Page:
By Alistair Barr, MarketWatch
SAN FRANCISCO (MarketWatch) — General Electric Co. Chief Executive Jeff Immelt said Tuesday that the company plans to buy back preferred securities it sold to Warren Buffett’s Berkshire Hathaway Inc. at the height of the financial crisis.
Immelt also defended what he described as a powerful “trilogy” of rising dividends, stock buybacks and acquisitions as investors pushed the CEO to return more of GE’s spare capital to shareholders.
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GE /quotes/comstock/13*!ge/quotes/nls/ge (GE 17.44, -0.25, -1.41%) was hit hard by the 2008 financial crisis as the company’s financial-services business, GE Capital, suffered big loan losses. The company had to lean on a U.S. government-backed program to borrow more than $50 billion to meet funding needs.
GE also raised $8 billion in late 2008 by selling preferred stock to Berkshire Hathaway /quotes/comstock/13*!brk.a/quotes/nls/brk.a (BRK.A 119,397, -803.00, -0.67%) /quotes/comstock/13*!brk.b/quotes/nls/brk.b (BRK.B 79.68, -0.56, -0.70%) . Read about Buffett’s investments in 2008.
Since then, the global economy has recovered, thanks to trillions of dollars in government bailouts and stimuli. That’s helped many of GE’s businesses rebound — especially GE Capital.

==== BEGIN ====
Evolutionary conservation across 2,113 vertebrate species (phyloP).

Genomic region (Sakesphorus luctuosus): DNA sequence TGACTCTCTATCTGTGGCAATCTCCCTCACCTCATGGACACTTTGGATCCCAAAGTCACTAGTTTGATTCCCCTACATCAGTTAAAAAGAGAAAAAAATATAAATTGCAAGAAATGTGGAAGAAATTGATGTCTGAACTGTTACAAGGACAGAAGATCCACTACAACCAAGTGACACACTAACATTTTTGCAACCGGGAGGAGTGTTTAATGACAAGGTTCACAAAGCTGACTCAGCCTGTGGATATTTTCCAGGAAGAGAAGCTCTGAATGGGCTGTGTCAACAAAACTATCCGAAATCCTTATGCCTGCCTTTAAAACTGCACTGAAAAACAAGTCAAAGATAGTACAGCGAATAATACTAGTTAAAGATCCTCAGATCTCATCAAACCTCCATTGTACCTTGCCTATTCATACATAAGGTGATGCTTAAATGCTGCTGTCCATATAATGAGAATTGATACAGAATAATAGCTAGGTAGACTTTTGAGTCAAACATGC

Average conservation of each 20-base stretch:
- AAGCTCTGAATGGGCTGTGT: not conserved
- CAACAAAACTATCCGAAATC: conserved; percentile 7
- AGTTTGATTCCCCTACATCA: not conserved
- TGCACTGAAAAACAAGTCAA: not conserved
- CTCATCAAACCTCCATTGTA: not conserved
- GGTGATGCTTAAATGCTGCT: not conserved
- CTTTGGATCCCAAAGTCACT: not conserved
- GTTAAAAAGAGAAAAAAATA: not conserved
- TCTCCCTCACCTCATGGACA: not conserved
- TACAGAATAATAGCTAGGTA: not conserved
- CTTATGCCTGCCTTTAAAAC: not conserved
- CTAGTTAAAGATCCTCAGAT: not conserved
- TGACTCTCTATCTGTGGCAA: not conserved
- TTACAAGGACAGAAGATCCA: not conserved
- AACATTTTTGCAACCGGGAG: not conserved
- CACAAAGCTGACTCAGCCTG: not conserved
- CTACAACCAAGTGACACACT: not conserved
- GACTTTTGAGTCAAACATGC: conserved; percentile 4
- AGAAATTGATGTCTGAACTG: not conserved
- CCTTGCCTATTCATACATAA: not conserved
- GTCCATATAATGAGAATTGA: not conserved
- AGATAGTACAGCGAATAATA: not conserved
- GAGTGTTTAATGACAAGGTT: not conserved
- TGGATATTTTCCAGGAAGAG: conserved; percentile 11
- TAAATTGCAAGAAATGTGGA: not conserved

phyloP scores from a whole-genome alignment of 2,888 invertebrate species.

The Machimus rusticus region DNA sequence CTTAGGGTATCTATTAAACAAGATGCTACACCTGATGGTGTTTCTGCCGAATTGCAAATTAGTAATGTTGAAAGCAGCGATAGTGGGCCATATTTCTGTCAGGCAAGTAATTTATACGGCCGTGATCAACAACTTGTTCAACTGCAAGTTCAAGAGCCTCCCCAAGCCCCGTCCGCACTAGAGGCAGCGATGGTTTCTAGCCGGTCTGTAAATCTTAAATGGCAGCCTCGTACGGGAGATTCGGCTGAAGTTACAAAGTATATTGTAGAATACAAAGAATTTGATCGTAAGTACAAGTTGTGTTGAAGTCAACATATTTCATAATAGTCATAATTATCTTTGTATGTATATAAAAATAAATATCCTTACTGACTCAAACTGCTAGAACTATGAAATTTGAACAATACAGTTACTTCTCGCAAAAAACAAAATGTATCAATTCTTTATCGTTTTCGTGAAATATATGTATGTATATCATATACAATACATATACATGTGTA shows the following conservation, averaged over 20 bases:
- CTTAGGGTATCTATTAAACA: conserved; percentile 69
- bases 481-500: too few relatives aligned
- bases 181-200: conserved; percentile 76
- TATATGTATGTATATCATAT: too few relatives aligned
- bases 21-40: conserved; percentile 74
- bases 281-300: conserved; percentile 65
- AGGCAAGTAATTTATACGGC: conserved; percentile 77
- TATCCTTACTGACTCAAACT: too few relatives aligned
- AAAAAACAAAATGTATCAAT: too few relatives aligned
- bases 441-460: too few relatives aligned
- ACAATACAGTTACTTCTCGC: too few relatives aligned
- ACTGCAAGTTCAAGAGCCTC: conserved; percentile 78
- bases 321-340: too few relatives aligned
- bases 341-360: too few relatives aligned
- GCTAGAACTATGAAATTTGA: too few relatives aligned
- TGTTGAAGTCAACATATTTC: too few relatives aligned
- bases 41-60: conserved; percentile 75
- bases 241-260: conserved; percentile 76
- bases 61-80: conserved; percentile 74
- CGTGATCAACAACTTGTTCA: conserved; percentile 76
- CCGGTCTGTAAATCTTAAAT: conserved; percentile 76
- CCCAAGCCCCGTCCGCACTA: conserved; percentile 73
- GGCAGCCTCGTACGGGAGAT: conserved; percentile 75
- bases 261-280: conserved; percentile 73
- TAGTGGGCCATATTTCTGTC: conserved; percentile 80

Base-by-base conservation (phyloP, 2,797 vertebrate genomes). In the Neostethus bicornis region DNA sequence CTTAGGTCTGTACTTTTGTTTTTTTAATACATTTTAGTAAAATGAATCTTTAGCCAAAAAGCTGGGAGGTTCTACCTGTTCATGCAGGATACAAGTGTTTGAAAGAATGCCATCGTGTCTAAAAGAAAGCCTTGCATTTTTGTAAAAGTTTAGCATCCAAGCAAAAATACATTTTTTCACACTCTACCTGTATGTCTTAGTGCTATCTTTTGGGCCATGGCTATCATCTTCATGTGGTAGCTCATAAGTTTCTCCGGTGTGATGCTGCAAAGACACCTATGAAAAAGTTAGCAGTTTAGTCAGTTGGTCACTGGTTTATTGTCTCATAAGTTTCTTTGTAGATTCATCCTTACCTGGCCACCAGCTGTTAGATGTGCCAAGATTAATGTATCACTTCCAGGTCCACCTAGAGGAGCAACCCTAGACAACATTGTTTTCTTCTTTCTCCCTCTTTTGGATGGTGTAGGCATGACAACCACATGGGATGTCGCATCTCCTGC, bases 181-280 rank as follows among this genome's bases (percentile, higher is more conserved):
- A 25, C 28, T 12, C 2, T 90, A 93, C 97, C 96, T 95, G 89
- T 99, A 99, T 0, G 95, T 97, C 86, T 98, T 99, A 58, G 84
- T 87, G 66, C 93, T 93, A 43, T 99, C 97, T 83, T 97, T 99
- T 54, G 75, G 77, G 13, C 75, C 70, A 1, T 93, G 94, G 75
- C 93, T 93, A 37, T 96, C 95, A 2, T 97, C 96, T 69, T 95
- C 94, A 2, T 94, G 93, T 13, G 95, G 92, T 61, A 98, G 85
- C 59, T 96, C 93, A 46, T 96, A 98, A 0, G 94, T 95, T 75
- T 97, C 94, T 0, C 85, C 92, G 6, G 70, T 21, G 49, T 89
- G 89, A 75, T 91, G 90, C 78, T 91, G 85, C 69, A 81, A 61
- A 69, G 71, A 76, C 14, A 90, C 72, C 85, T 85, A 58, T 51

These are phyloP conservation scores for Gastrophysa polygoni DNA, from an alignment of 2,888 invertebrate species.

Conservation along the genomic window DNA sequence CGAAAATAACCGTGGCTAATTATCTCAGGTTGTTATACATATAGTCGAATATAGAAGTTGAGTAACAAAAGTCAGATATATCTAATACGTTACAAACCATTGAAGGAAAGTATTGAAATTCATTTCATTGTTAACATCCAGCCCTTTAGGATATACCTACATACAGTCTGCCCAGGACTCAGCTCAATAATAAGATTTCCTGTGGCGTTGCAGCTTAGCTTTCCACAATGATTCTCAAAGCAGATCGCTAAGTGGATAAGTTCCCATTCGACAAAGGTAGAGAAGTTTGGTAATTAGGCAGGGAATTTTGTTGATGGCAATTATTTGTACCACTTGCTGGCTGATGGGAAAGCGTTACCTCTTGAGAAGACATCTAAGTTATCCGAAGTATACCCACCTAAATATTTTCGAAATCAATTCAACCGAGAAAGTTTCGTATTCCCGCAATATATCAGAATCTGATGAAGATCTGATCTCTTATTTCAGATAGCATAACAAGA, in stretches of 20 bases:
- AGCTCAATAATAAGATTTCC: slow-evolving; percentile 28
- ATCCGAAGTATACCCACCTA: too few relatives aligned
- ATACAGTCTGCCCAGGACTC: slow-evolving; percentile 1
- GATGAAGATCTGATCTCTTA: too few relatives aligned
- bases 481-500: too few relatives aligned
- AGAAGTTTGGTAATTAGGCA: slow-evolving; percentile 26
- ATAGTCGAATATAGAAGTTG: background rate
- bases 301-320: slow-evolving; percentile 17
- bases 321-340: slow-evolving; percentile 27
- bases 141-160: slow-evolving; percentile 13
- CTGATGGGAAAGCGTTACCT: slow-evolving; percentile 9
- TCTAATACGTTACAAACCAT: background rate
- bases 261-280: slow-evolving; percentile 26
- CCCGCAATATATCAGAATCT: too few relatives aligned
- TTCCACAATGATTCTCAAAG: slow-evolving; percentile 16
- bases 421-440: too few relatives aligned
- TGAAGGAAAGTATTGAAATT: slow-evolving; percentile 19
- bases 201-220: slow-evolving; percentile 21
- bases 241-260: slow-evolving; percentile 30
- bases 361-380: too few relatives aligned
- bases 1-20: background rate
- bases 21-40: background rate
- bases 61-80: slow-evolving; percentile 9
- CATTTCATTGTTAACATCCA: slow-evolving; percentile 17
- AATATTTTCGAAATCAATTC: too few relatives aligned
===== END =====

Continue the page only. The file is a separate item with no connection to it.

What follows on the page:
Immelt said Tuesday that GE Capital may be able to pay dividends to the parent company by 2012. Add in higher free cash flow generated by GE’s other businesses and the company could have more than $30 billion in cash by 2013, he added.
This level of cash includes increased dividends and share buybacks in coming years, Immelt noted. It also includes the repurchase of Berkshire’s preferred securities which will happen no later than October 2011, the CEO said.
Dreaming about cash
Some GE investors on Tuesday expressed concern that GE might sit on a cash pile of more than $30 billion, or plow it into a lot of acquisitions that might be difficult to integrate.
“We’re all kind of on edge about where this cash is going to go,” one investor said during the question and answer part of GE’s presentation.
Immelt said the $30 billion projection for 2013 was only conceptual.
“We are not going to let it go to $30 billion,” he added, while noting that the idea was to let investors “dream about... all that cash.”
Still, the CEO said GE will continue to pursue acquisitions, as well as dividends and share buy backs.
“That trilogy is powerful,” Immelt added, while stressing that GE will focus on smaller, strategic, “bolt-on” acquisition with low execution risk.
If GE did a big, high-risk acquisition, “you could just punch me in the nose,” Immelt added.
GE shares rose 7 cents to close at $17.69 on Tuesday. The stock is up 17% so far this year, while the Standard & Poor’s 500 index has gained 11.3%.
Alistair Barr is a reporter for MarketWatch in San Francisco.Download the 1977 - 2009 Warren Buffett Letter's to Berkshire Hathaway Shareholders
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